By Peter Ungphakorn
POSTED OCTOBER 21, 2021 | UPDATED OCTOBER 21, 2021
The reaction among experts to US Trade Representative Katherine Tai’s speech in Geneva on October 14, 2021, has been mixed, some welcoming the optimistic tone, others disappointed at the lack of specifics.
“Unpopular take: Tai’s Geneva speech was actually quite good and clarifying at this stage,” said one privately. “I heard her as being noncommittal but also not prejudging.”
“Sorry I’m with the pessimists on the Tai speech, if nine months into a US administration the best that can be offered is that something might be considered in the future,” said another.
Tai was speaking at the Graduate Institute in Geneva, just over a month before an important WTO Ministerial Conference, when members are supposed to tackle some serious problems confronting the organisation.
Tai reiterated the Biden administration’s commitment to the World Trade Organization (WTO) and multilateralism in trade.
She repeated the US line that trade must benefit workers, including getting rid of forced labour in fishing.
She noted that WTO members are still split on whether to waive intellectual property protection to tackle the COVID-19 pandemic, but offered no view on what the US wants.
However, the issue that most divided trade experts was on WTO dispute settlement where the US has blocked the appointment of appeals judges so that the Appellate Body cannot function — all existing judges’ terms have now expired.
What Tai said on dispute settlement is discussed at length in this blog post by Simon Lester, who is in the pessimists’ camp.
The debate between the optimists and pessimists focuses most on this part of Tai’s answer to a question:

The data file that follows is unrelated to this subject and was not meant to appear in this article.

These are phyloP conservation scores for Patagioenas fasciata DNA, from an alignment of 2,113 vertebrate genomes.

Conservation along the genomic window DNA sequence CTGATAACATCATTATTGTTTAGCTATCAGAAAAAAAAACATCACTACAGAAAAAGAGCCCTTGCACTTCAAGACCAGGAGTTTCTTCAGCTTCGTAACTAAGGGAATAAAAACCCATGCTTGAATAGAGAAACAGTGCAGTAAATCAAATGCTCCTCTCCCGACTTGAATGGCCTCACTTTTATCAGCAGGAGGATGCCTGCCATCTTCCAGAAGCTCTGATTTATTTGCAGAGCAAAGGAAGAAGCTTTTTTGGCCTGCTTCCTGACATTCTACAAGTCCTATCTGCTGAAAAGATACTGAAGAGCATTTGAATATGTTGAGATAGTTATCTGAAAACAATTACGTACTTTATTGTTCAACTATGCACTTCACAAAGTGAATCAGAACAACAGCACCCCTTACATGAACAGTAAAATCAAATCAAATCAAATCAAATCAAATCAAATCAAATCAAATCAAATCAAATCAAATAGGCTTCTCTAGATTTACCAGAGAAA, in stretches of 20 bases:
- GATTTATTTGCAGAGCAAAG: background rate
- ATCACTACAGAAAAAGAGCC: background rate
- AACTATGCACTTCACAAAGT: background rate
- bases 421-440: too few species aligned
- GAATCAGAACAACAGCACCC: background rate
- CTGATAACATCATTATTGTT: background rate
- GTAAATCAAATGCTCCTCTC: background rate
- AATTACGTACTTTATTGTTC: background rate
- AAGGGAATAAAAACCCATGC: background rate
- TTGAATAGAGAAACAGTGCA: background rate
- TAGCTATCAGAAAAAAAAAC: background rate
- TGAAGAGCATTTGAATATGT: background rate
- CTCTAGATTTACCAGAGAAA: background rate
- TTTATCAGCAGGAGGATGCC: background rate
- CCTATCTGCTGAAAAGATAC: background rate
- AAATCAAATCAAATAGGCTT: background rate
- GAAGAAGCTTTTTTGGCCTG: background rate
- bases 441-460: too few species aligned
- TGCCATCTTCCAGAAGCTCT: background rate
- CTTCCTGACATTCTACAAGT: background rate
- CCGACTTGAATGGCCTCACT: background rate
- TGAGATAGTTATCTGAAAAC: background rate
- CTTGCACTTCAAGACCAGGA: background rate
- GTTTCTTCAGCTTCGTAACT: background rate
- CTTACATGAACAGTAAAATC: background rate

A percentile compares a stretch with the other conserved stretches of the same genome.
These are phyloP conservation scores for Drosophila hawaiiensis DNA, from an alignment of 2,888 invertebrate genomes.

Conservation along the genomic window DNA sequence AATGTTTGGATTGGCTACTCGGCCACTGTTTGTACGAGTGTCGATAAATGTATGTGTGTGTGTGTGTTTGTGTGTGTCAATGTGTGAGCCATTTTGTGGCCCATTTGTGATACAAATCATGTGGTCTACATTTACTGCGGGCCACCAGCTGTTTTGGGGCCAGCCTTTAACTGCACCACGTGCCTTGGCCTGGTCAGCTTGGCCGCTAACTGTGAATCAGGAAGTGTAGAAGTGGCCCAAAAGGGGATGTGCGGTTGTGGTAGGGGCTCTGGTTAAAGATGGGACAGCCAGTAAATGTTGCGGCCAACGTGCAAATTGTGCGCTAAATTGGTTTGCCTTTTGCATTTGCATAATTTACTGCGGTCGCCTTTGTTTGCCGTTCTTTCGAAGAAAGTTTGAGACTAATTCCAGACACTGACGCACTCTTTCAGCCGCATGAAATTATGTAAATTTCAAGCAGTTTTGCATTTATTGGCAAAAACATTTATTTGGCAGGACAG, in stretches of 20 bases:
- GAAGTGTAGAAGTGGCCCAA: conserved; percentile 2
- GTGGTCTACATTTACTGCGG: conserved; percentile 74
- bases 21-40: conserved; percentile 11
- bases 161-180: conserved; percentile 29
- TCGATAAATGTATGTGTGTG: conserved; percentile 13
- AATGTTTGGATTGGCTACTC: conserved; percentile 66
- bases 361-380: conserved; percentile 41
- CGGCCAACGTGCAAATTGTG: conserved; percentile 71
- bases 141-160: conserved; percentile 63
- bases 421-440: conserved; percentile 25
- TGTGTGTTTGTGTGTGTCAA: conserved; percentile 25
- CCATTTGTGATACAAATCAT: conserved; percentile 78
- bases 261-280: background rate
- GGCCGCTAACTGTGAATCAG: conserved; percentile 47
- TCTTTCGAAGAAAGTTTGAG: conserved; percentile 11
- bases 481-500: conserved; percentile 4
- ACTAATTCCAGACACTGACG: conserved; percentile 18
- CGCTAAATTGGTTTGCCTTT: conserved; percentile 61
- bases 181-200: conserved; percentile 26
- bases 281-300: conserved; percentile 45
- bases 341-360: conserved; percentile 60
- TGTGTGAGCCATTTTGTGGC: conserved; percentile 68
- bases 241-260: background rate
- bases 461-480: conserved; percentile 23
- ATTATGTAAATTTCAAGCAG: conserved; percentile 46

“I can also point you to […] reams of documentation, papers, statements that the United States has made over the course of 15 years and three different administrations, where we were saying to the members of the WTO, we have concerns with the way the dispute settlement system is functioning, and we think there needs to be a course correction.
“And frankly I think that over the course of those 15 years, not enough members listened.
“So I want to take that lesson, in this moment of reform, to say, if you will listen to us, we will listen to you, and let’s start the reform process from there.”
(From 43’38” in the video.)
The optimists zoomed in on “if you will listen to us, we will listen to you, and let’s start the reform process from there.”
But perhaps this part is more damning: “over the course of those 15 years, not enough members listened.” (My emphasis.)
Tai was careful to avoid saying “no one listened”. Even so, the statement is disingenuous.
The US has said a lot about its “concerns”. The “reams of documentation” include a 174-page report from February 2020 issued under the Trump administration by Tai’s predecessor, Robert Lighthizer. Tai seemed to be associating herself with that.
The US has said almost nothing on what the “course correction” should be. Does it still believe in a two-stage system allowing for appeals? How precisely would it change the rules on dispute settlement?